mailed immediately. The exam is based upon the courseware that is
provided along with the certification.
If you have gone through the courseware properly you should not have
a problem clearing the exam. The exam consists of multiple choice
questions from all chapters of the courseware. This course is more
than sufficient to kickstart your career as a Yoga Instructor. Incase
you fail the exam, you can buy a retake for $10. No there is
currently no renewal fee.
Clarion Call to Editors and Journalists Reporting on Yoga
Clarion Call to Editors and Journalists Reporting on Yoga
In the name of balanced and fair reporting, there is a great need for
editors and journalists to research and report on the spiritual focus
of Yoga, not merely the physical, which is a minor, though useful
part of authentic Yoga.
(PRWEB) June 7, 2005 -- The underlying presumption of almost all
articles on Yoga is the view that Yoga is a physical exercise
program, stress management method, or medical treatment. It seems
that virtually none of the articles, aside from specialty
publications, focus on the more authentic truth that Yoga is a means
of spiritual awakening or realization. Articles are needed that first
address the spiritual perspective, and then mention the physical as a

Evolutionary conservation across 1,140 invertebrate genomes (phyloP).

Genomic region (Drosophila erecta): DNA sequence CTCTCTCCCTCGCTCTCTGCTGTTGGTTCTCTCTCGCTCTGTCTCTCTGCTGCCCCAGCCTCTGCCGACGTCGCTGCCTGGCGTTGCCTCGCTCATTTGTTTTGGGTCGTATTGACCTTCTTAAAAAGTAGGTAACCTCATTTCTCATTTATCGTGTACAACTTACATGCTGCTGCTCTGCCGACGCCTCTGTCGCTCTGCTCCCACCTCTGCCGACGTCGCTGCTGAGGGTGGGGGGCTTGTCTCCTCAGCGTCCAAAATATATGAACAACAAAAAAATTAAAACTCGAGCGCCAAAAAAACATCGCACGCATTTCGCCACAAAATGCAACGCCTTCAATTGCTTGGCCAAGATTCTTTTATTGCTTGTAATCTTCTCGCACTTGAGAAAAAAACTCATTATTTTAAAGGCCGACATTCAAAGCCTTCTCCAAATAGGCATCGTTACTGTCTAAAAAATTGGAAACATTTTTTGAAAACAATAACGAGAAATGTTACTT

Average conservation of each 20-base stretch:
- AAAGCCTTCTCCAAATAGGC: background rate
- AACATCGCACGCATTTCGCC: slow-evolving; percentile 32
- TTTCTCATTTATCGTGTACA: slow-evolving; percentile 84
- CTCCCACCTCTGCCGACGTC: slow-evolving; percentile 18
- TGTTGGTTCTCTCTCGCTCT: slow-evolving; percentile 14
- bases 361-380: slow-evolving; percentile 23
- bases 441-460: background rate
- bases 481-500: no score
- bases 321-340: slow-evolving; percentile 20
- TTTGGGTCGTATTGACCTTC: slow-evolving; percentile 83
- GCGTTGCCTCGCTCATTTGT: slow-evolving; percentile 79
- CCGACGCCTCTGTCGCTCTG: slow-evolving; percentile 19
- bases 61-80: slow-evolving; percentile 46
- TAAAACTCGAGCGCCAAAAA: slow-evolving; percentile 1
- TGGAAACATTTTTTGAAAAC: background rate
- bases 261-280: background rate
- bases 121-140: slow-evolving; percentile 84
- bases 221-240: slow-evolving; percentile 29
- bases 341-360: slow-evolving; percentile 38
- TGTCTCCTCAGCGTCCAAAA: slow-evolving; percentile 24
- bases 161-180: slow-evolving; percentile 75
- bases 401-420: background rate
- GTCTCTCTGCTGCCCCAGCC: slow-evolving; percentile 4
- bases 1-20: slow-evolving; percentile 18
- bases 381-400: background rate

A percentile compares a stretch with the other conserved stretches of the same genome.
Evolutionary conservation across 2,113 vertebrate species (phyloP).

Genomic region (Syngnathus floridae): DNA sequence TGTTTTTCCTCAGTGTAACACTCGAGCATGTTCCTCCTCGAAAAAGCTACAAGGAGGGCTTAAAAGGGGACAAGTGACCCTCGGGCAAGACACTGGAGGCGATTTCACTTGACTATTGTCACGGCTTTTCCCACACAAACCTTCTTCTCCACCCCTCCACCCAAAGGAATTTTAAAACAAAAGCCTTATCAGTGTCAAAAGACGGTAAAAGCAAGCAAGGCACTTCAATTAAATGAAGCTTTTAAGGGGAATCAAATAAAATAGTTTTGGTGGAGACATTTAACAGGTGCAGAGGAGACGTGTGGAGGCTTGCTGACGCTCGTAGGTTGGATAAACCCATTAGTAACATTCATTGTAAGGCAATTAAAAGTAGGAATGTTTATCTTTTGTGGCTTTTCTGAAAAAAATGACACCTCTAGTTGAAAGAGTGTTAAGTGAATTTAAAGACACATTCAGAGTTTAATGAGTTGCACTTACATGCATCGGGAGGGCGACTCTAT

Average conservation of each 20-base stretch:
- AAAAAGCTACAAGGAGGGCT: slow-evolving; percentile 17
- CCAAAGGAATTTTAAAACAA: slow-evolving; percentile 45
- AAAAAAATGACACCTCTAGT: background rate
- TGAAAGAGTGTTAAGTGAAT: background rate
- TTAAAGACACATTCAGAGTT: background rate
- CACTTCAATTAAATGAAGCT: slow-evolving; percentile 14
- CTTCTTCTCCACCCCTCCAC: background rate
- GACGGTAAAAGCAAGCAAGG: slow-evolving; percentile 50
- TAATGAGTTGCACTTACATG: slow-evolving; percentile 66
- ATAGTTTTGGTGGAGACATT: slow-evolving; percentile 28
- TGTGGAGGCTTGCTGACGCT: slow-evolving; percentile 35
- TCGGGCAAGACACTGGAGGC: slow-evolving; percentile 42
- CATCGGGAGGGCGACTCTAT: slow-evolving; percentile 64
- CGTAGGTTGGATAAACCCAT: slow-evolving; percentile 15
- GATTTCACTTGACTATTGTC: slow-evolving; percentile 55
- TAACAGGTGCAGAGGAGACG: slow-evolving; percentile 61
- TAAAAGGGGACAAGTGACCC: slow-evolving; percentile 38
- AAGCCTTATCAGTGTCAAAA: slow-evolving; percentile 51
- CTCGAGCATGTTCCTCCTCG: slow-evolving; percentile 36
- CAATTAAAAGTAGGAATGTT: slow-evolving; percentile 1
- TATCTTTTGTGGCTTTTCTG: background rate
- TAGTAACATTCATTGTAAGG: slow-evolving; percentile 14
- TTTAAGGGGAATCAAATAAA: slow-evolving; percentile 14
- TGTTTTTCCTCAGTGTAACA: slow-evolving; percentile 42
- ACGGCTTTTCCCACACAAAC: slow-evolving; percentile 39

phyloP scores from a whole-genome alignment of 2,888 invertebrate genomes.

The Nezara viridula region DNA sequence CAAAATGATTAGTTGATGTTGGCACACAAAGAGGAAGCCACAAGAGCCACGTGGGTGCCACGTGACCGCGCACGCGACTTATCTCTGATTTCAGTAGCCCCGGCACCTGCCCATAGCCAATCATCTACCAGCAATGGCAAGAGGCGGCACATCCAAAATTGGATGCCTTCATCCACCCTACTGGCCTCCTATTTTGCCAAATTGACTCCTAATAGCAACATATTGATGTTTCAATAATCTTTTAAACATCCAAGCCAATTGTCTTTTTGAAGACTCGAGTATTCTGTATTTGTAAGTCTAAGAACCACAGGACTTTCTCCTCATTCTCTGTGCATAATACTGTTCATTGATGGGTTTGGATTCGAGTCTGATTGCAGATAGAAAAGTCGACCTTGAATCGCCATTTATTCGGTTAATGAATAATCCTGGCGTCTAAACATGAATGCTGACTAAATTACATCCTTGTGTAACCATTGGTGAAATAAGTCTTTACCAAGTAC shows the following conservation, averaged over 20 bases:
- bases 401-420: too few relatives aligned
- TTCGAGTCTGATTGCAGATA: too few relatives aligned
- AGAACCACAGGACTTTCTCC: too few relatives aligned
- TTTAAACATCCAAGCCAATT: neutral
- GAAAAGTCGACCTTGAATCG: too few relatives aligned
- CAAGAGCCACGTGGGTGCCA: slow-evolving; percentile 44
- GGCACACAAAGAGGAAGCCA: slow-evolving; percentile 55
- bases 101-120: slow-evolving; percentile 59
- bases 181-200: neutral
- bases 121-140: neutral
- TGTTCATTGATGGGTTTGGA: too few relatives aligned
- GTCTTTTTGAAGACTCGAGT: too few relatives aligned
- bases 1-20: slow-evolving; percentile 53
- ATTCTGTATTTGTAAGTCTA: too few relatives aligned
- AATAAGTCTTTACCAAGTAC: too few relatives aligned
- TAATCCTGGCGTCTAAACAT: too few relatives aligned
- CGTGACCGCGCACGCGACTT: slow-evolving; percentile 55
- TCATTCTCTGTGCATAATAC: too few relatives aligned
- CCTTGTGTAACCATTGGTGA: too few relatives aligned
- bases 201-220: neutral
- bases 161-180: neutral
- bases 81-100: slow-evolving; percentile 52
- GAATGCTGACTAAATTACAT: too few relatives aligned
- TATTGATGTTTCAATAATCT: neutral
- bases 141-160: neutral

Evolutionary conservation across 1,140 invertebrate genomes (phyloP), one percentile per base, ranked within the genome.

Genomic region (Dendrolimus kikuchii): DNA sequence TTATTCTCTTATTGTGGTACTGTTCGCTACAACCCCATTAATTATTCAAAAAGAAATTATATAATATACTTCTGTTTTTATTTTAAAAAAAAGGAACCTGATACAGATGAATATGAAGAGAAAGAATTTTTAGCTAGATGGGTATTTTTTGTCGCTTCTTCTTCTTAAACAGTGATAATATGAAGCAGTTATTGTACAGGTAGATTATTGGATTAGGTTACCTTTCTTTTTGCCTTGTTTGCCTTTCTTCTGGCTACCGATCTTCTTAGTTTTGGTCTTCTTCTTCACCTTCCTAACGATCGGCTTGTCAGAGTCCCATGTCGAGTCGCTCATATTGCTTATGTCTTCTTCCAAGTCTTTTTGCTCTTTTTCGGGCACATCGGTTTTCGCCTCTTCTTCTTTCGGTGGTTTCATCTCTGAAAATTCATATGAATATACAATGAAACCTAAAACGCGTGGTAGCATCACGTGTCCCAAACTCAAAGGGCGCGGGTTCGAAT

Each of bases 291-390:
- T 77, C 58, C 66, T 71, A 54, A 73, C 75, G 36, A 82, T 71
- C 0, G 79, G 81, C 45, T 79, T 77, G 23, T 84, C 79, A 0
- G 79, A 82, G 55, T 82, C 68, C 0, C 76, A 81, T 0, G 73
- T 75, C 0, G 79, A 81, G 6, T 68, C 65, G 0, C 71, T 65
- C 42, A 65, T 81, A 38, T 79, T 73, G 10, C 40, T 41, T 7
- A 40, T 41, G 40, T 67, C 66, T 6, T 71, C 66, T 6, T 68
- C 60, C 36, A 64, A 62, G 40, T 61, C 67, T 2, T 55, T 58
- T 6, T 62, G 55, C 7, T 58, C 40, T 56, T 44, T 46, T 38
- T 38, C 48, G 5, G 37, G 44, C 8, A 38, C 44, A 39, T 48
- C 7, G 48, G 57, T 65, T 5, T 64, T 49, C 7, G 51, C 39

minor alternative, complement, or preparation.
The codes of ethics of many journalism associations and organizations
stress the importance of fair reporting, including avoiding
distortions due to either emphasis or omission. It is the emphasis of
reporting on Yoga as a physical process, and the omission of Yoga in
its deeper, truer aspects that tend to make these articles ethically
Two additional types of reporting are needed. One would be articles
describing the original and true nature of Yoga, which may not even
include most of the physical postures. The other would be articles on
how it has happened that Yoga has become so significantly distorted
in recent years. To report from these two perspectives would go a
long way in balancing all of the reporting that reflects the false
premise that Yoga is about physical fitness.
If you are an editor, journalist, or reporter, won't you please
help to balance the reporting to the public about the true nature of
Yoga. If you can find people to interview about Yoga as physical
fitness, then you can also find people to interview about Yoga in its
more authentic form.
The article "Modern Yoga Versus Ancient Yoga" by Swami
Jnaneshvara Bharati provides an overview that may serve as background
information, or a starting point for the journalist willing to
further research and report on these topics. The article is online
Tuesday, June 07, 2005
NEW DELHI: India's more than 4,000 year-old yoga traditions may
witness some high-octane trade disputes sometime from now, business
daily Economic Times has reported.
The Union government is building its muscles to bust the market
monopolies on yoga that Western practitioners have been securing
through copyrights, trademarks and patents. Yoga is a flourishing $27
billion-a-year business in the U.S.
To start with, the government is making a digital database of 1,500
yoga postures and their therapeutic properties that can be used to
overthrow the 134 patents on yoga accessories, 150 yoga-related
copyrights and 2,315 yoga trademarks the U.S. Patent Office has